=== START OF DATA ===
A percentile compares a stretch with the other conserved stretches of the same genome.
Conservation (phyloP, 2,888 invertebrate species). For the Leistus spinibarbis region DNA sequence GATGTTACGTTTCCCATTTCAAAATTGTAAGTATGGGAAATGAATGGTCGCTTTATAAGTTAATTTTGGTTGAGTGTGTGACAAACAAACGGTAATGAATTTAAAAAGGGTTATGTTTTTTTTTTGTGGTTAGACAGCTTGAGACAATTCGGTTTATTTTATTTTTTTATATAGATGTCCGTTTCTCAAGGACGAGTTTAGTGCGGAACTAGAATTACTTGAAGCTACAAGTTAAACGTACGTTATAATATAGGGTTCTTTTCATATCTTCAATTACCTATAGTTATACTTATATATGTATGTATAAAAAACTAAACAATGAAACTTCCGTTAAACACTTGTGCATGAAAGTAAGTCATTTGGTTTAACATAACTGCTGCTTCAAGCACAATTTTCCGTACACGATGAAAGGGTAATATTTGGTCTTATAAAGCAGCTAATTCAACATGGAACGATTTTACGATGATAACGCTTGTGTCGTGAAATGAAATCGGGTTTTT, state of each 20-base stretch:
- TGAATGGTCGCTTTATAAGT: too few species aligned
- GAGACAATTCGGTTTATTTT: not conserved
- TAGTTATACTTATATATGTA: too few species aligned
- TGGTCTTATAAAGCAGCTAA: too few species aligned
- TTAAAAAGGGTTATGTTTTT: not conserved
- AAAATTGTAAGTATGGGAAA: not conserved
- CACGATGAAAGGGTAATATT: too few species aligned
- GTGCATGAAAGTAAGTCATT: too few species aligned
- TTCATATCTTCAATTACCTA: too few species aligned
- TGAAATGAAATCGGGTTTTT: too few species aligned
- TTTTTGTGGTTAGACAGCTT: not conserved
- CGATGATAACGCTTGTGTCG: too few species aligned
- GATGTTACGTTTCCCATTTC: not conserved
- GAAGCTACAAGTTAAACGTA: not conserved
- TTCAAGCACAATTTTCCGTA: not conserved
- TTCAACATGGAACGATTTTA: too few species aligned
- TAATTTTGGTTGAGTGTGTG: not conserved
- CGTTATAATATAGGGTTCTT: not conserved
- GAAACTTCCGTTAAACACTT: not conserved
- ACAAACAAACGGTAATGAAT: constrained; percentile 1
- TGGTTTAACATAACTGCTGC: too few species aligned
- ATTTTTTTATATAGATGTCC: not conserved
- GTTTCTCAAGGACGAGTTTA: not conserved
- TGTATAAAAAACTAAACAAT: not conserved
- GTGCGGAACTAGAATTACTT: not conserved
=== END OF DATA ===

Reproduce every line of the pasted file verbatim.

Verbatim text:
A percentile compares a stretch with the other conserved stretches of the same genome.
Conservation (phyloP, 2,888 invertebrate species). For the Leistus spinibarbis region DNA sequence GATGTTACGTTTCCCATTTCAAAATTGTAAGTATGGGAAATGAATGGTCGCTTTATAAGTTAATTTTGGTTGAGTGTGTGACAAACAAACGGTAATGAATTTAAAAAGGGTTATGTTTTTTTTTTGTGGTTAGACAGCTTGAGACAATTCGGTTTATTTTATTTTTTTATATAGATGTCCGTTTCTCAAGGACGAGTTTAGTGCGGAACTAGAATTACTTGAAGCTACAAGTTAAACGTACGTTATAATATAGGGTTCTTTTCATATCTTCAATTACCTATAGTTATACTTATATATGTATGTATAAAAAACTAAACAATGAAACTTCCGTTAAACACTTGTGCATGAAAGTAAGTCATTTGGTTTAACATAACTGCTGCTTCAAGCACAATTTTCCGTACACGATGAAAGGGTAATATTTGGTCTTATAAAGCAGCTAATTCAACATGGAACGATTTTACGATGATAACGCTTGTGTCGTGAAATGAAATCGGGTTTTT, state of each 20-base stretch:
- TGAATGGTCGCTTTATAAGT: too few species aligned
- GAGACAATTCGGTTTATTTT: not conserved
- TAGTTATACTTATATATGTA: too few species aligned
- TGGTCTTATAAAGCAGCTAA: too few species aligned
- TTAAAAAGGGTTATGTTTTT: not conserved
- AAAATTGTAAGTATGGGAAA: not conserved
- CACGATGAAAGGGTAATATT: too few species aligned
- GTGCATGAAAGTAAGTCATT: too few species aligned
- TTCATATCTTCAATTACCTA: too few species aligned
- TGAAATGAAATCGGGTTTTT: too few species aligned
- TTTTTGTGGTTAGACAGCTT: not conserved
- CGATGATAACGCTTGTGTCG: too few species aligned
- GATGTTACGTTTCCCATTTC: not conserved
- GAAGCTACAAGTTAAACGTA: not conserved
- TTCAAGCACAATTTTCCGTA: not conserved
- TTCAACATGGAACGATTTTA: too few species aligned
- TAATTTTGGTTGAGTGTGTG: not conserved
- CGTTATAATATAGGGTTCTT: not conserved
- GAAACTTCCGTTAAACACTT: not conserved
- ACAAACAAACGGTAATGAAT: constrained; percentile 1
- TGGTTTAACATAACTGCTGC: too few species aligned
- ATTTTTTTATATAGATGTCC: not conserved
- GTTTCTCAAGGACGAGTTTA: not conserved
- TGTATAAAAAACTAAACAAT: not conserved
- GTGCGGAACTAGAATTACTT: not conserved